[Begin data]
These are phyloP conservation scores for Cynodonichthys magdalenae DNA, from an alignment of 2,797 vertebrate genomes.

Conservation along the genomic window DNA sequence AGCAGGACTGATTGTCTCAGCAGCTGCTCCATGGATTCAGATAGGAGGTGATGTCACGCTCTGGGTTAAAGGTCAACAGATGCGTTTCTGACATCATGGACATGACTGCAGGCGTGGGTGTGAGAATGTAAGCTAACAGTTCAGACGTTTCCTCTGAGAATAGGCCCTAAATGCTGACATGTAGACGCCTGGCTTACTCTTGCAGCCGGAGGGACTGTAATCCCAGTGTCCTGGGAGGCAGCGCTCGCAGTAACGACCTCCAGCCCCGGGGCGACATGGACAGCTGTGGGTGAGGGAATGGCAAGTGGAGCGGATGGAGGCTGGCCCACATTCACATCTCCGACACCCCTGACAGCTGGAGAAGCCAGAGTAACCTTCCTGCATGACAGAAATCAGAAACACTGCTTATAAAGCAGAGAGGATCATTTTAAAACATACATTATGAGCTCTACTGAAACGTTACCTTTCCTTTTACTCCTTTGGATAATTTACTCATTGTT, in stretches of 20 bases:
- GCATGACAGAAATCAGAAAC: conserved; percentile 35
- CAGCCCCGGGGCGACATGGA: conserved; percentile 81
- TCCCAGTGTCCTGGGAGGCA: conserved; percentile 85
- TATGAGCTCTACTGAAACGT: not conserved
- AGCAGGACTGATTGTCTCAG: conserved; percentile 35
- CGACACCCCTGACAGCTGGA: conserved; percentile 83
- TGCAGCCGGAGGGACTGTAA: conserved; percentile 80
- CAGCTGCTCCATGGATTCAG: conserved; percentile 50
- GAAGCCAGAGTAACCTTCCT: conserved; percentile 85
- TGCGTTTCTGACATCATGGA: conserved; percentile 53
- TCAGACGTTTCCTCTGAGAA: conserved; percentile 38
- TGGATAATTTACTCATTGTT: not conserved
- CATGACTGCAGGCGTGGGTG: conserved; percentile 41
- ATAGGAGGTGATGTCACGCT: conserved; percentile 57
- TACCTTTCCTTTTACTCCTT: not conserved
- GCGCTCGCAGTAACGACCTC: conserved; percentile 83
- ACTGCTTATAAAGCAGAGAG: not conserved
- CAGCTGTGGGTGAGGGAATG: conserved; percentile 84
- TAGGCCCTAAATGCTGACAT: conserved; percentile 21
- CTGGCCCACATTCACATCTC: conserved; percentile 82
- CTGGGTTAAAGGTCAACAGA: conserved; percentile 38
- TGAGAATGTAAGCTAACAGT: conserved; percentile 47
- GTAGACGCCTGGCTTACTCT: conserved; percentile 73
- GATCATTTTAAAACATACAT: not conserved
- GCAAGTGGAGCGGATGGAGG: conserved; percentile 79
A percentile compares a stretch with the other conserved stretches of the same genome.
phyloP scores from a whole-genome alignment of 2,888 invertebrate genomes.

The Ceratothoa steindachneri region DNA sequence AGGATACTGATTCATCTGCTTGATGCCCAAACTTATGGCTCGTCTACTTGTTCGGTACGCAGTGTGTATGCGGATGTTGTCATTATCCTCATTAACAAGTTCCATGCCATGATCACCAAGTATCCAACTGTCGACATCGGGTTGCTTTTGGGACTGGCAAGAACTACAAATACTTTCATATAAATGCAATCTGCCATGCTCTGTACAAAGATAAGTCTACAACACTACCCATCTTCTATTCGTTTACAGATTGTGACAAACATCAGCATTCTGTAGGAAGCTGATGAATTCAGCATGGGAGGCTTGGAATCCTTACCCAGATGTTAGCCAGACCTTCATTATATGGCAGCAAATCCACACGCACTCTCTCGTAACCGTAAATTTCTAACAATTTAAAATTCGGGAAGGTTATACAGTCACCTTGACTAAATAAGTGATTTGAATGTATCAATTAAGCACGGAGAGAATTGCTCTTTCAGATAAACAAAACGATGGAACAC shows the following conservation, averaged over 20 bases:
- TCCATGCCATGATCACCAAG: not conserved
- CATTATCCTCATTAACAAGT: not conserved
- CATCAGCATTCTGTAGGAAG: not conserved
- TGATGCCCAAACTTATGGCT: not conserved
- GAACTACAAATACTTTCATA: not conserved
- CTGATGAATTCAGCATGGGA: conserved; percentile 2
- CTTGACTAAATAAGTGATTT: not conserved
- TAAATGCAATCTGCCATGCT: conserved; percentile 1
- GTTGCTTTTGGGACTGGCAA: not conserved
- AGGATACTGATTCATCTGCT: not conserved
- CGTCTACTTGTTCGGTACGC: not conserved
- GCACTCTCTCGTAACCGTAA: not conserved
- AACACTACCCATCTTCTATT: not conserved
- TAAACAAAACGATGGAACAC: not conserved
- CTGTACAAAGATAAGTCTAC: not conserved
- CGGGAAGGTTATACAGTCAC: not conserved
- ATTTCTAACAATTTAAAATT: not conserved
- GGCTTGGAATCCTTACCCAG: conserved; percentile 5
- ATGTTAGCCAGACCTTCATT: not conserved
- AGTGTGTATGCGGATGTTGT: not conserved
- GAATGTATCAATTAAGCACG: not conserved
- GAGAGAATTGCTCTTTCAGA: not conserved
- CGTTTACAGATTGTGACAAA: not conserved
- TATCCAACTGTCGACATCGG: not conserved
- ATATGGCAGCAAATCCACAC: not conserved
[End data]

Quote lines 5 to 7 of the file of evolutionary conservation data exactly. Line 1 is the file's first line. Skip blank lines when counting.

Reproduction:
- TCCCAGTGTCCTGGGAGGCA: conserved; percentile 85
- TATGAGCTCTACTGAAACGT: not conserved
- AGCAGGACTGATTGTCTCAG: conserved; percentile 35